GV4D7 Half Unit
Dilemmas of Equality
This information is for the 2018/19 session.
Dr Sarah Goff
This course is available on the MSc in Gender, MSc in Gender, Development and Globalisation, MSc in Gender, Policy and Inequalities, MSc in Human Rights, MSc in Inequalities and Social Science and MSc in Political Theory. This course is available as an outside option to students on other programmes where regulations permit.
This course is capped at 2 groups. The deadline for applications is 12:00 noon on Friday 5 October 2018. You will be informed of the outcome by 12:00 noon on Monday 8 October.
The course starts with the general questions of why equality matters and what is to be equalized. It then introduces some of the major debates in the contemporary egalitarian literature: equality of opportunity versus equality of outcome; luck egalitarianism versus relational equality; and social equality versus global equality. Throughout the course, and particularly in the latter half, we consider concrete social problems and dilemmas faced by those who are committed to the ideal of equality. Topics covered this year include discrimination, and policies that aim to reduce inequalities between social groups.
10 hours of lectures and 15 hours of seminars in the LT.
There will be a reading week in Week 6 of the LT for private study and assessment preparation.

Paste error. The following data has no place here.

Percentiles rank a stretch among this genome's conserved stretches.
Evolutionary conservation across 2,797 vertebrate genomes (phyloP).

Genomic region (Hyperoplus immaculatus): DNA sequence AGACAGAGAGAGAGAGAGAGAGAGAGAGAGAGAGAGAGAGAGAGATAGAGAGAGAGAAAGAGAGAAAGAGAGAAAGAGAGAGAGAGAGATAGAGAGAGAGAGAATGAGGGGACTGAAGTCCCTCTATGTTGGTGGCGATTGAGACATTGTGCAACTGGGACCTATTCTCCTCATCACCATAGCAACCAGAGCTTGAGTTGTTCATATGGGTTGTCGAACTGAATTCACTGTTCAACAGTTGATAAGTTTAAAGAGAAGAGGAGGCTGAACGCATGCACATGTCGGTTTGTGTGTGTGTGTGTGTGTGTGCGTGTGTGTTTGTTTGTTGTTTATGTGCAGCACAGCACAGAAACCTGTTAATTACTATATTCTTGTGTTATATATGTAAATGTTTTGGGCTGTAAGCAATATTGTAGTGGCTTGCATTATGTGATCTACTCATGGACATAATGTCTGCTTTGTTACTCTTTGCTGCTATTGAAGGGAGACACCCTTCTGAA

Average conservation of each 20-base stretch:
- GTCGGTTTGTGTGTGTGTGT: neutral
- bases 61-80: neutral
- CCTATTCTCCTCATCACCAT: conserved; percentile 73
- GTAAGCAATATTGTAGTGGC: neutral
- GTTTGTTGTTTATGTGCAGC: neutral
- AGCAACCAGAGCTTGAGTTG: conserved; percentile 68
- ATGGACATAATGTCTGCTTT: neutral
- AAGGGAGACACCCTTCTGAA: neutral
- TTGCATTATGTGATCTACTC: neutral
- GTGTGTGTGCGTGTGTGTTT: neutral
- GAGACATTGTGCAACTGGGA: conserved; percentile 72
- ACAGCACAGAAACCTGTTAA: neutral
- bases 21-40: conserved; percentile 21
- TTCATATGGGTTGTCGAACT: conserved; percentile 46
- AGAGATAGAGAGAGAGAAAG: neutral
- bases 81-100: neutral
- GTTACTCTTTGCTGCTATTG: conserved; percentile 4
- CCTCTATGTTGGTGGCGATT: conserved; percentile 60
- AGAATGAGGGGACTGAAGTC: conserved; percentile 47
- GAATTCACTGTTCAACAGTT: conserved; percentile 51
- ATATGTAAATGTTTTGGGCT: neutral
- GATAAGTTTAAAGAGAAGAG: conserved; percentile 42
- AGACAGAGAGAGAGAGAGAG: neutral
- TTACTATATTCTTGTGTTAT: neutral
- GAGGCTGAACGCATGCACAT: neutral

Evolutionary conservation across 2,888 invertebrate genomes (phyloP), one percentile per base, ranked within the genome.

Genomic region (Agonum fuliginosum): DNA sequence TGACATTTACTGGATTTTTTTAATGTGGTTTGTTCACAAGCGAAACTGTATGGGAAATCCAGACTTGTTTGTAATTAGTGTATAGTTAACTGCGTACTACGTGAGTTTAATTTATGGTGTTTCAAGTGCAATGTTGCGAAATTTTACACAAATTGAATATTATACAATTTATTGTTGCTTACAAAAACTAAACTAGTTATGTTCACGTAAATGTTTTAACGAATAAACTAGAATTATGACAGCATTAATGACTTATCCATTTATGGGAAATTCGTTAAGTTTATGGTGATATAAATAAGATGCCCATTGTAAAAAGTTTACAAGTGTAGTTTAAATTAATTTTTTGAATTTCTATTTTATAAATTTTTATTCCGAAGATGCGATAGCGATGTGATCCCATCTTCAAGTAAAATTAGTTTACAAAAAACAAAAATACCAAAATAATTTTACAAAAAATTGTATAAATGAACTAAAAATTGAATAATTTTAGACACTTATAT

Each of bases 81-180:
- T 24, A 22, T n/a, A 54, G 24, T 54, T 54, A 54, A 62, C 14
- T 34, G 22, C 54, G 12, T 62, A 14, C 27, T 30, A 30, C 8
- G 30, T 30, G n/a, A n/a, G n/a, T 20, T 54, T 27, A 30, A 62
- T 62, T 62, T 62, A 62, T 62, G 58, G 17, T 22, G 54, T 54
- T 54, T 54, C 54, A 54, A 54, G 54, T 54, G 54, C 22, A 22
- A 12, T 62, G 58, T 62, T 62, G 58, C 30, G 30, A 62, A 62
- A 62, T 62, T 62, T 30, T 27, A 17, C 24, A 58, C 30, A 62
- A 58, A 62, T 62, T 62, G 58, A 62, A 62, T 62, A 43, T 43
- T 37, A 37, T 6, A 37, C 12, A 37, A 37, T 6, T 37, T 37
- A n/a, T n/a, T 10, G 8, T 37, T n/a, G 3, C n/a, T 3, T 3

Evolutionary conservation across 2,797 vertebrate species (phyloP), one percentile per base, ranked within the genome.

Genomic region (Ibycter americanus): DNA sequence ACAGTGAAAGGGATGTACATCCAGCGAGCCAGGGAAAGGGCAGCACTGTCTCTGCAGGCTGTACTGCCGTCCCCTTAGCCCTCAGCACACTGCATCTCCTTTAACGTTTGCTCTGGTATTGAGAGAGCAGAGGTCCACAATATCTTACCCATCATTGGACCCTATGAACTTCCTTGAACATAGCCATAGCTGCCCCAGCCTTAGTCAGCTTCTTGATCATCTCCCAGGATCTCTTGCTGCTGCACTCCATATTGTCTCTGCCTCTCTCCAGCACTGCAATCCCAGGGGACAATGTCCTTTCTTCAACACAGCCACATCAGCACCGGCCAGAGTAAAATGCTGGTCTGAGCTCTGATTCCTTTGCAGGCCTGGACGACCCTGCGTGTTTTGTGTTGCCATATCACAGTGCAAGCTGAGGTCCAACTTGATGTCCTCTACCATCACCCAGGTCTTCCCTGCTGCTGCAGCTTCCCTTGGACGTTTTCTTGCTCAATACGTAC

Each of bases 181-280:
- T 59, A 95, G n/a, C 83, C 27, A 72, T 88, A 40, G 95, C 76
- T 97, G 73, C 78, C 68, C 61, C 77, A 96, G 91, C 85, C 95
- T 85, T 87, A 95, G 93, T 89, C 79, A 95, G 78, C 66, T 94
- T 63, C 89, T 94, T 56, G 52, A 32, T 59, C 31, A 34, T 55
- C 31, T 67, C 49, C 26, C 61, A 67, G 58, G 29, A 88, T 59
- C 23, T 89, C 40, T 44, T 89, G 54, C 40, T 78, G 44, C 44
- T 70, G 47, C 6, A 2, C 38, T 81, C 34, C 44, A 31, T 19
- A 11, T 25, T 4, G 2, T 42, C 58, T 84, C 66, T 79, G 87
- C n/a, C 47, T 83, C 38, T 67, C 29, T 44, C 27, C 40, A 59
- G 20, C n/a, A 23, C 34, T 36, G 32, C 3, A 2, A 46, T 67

Students will submit a short formative essay (up to 1500 words) and will be given feedback on this before submitting their assessed coursework.
Samantha Brennan, 'Feminist Ethics and Everyday Inequalities' Hypatia 24, 2009; Derek Parfit, 'Equality and Priority' Ratio 10, 1997; Ronald Dworkin, Sovereign Virtue: the Theory and Practice of Equality (Harvard University Press, 2000); Amartya Sen, Development as Freedom (Oxford University Press, 1999); Elizabeth Anderson, 'What is the Point of Equality?' Ethics 109, 1999; Harry Frankfurt, ‘The Moral Irrelevance of Equality’ Public Affairs Quarterly (2000); and Deborah Hellman, When is Discrimination Wrong? (Harvard University Press, 2011).
Essay (100%, 5000 words).
Student performance results
(2014/15 - 2016/17 combined)
|Classification||% of students|
Total students 2017/18: 27
Average class size 2017/18: 14
Controlled access 2017/18: Yes
Lecture capture used 2017/18: Yes (LT)
Value: Half Unit
Personal development skills
- Problem solving